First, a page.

A PhD position (4-year period) on climate extremes in the Lake Victoria region (East Africa), is available at the department of Earth and Environmental Sciences (KU Leuven, Belgium).
Weather hazards in East Africa have a detrimental impact on local societies. These effects are exacerbated in cities, where high population densities enhance people's exposure and poor living conditions increase their vulnerability to these hazards. The African population living in cities is expected to increase from the current 200 million to circa 1.2 billion in 2050. The northern shore of Lake Victoria is one of the four hotspots of increasing urbanization in the world. Although this population is vulnerable to extremes, such as heat waves, droughts, extreme rainfall and wind, the future evolution of these weather and climate extremes is uncertain. This is partly due to the specific conditions of the region: The presence of the lake and surrounding spectacular orography has a profound effect on the meteorological conditions. Moreover, the climatic impact of the urbanization in this part of the world has hardly been studied. This project aims at making advancement by studying how extremes will change in the future and what role urban- and lake-induced dynamics will play. The PhD-student will be using convection-permitting regional climate modeling, and will be looking at interactions between mesoscale circulation, convection and urban heat island effects and their impact on climate extremes. The project builds on existing modeling tools developed at KU Leuven. Of particular relevance for this PhD are our experience in African regional climate modeling, with a recent focus on East African climate and the African Great Lakes. The project covers one or more field missions to Kampala and surrounding secondary cities in collaboration with Makerere University.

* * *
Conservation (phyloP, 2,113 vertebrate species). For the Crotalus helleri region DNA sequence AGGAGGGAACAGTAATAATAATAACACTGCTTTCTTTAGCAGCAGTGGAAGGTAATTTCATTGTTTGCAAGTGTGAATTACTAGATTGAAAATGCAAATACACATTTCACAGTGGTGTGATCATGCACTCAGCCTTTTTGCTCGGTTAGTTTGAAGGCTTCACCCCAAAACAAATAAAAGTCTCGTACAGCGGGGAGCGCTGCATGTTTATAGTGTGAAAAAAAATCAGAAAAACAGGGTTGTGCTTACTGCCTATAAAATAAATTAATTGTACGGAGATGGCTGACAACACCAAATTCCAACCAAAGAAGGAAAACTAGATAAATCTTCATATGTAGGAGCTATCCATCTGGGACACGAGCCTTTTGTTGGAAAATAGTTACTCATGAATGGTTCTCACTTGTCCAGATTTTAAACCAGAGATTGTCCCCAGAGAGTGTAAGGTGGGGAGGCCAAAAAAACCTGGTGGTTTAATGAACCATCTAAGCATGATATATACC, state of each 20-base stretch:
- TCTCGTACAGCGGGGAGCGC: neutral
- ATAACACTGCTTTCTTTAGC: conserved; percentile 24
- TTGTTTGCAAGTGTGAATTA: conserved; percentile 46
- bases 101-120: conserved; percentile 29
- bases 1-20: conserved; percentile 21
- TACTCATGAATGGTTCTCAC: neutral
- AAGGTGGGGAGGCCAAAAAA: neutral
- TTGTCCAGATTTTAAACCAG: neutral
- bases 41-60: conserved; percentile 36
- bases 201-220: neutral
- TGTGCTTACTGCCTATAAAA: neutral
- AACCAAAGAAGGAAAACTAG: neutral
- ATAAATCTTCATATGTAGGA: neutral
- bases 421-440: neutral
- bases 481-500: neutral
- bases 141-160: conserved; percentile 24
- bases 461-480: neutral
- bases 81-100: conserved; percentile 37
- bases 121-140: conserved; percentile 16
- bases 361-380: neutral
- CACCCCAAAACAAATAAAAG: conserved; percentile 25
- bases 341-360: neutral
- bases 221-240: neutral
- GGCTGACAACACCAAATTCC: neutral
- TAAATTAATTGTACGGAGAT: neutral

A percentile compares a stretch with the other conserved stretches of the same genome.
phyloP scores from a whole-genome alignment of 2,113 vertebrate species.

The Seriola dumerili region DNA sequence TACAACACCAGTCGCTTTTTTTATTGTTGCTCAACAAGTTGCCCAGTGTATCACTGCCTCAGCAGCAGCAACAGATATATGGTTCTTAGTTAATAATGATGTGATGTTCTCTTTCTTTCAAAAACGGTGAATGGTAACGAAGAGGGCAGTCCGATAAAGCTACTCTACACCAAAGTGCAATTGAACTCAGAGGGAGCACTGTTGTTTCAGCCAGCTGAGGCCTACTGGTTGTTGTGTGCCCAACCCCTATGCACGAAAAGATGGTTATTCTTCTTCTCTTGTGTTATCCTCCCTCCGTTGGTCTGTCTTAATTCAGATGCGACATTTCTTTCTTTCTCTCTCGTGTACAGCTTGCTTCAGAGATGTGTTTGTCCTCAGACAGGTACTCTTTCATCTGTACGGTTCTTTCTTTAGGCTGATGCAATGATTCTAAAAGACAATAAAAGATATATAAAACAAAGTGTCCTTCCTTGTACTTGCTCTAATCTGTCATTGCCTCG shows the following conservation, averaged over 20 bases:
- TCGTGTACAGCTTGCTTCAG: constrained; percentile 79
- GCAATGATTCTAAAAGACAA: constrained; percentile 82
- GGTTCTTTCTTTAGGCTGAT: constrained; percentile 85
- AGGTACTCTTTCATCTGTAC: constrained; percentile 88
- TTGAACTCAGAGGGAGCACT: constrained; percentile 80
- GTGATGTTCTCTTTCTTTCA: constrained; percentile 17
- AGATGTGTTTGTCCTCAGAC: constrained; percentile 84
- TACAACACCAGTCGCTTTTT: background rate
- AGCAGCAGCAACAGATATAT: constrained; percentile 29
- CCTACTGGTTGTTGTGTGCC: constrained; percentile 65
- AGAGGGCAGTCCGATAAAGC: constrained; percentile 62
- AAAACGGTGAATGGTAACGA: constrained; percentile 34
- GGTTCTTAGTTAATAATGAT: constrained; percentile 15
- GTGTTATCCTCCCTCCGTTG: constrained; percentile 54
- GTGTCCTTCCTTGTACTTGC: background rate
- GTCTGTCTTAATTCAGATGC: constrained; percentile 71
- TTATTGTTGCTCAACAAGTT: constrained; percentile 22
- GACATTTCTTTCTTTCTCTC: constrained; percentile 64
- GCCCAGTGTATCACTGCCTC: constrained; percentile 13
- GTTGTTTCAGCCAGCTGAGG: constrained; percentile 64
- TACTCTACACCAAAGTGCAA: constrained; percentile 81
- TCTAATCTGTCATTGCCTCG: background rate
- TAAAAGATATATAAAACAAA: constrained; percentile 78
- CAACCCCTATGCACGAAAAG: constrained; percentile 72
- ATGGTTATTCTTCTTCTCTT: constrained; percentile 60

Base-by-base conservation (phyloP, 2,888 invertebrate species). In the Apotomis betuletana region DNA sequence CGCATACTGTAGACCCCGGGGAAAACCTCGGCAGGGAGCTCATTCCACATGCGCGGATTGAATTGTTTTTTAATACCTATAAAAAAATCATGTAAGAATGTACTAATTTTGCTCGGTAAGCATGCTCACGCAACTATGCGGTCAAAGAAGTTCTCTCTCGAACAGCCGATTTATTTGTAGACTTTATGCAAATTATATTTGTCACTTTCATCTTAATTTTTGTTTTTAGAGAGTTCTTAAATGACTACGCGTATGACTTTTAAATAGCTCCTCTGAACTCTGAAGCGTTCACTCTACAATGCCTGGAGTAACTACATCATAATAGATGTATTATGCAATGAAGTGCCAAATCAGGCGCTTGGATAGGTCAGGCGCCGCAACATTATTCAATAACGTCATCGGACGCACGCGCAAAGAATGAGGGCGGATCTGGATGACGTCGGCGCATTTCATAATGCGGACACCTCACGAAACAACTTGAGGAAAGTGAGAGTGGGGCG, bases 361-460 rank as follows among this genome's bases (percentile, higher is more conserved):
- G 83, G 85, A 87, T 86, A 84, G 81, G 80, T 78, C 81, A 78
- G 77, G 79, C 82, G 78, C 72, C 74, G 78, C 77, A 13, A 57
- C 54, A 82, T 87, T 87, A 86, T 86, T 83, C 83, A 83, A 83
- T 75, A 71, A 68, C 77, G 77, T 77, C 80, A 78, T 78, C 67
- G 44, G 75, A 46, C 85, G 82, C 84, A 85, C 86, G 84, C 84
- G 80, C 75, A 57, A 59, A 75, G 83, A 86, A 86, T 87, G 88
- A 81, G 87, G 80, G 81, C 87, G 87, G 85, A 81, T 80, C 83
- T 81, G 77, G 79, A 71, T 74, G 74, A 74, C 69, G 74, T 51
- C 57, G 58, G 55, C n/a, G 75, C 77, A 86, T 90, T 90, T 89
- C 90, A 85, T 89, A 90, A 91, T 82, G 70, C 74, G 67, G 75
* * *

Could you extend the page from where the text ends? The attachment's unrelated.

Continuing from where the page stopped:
Leuven is a medieval university town a charming place with many historical buildings. The University of Leuven is among the oldest universities in Western Europe, and today it is the largest university in Belgium. Situated at the heart of Europe, KU Leuven offers a vibrant and international setting, supported by fast connections to several European cities (twenty minutes by train to Brussels, two hours to Cologne, three hours to Amsterdam, and an hour and a half to Paris). The KU Leuven Arenberg Doctoral School (https://set.kuleuven.be/phd) supports training of the PhD students. Currently 60% of the doctoral students are international students. KU Leuven pursues an equal opportunities and diversity policy.
We are looking for candidates that have (or are about to finish) a Master degree in a relevant discipline (geography, atmospheric sciences, meteorology, environmental sciences, bioscience engineering, civil engineering, physics, mathematics, etc.). Are you curious about the climate conditions and extreme weather in East Africa? Are you motivated to acquire scientific and technological knowledge? Are you a good communicator? Do you have an interest in scientific computing, earth observation and field work? Did you obtain excellent grades during your studies? Do you like to work in a stimulating and inspiring environment? Are you keen to develop your personal skills that you will need to further develop your career? If the answer to these questions is yes, we invite you to apply for the position.
You can apply at: https://icts.kuleuven.be/apps/jobsite/vacatures/54193599
Applicants apply via the online application including a motivation letter, their Curriculum Vitae, transcripts, and the names and e-mail of at least two references 25 June 2017
at the latest. Starting date is preferably 1 October 2017, but can be negotiated. Questions related to the job offer can be directed to Prof. Nicole van Lipzig (Nicole.firstname.lastname@example.org
). The project is carried out in collaboration with Prof. Anton Van Rompaey (KULeuven), Associate Prof. Shuaib Lwasa (Makerere University, Kampala, Uganda), Prof. Wim Thiery (Free University Brussels) and Dr. Matthias Demuzere (Ghent University). It is well embedded in a wider international consortium working in the Lake Victoria region.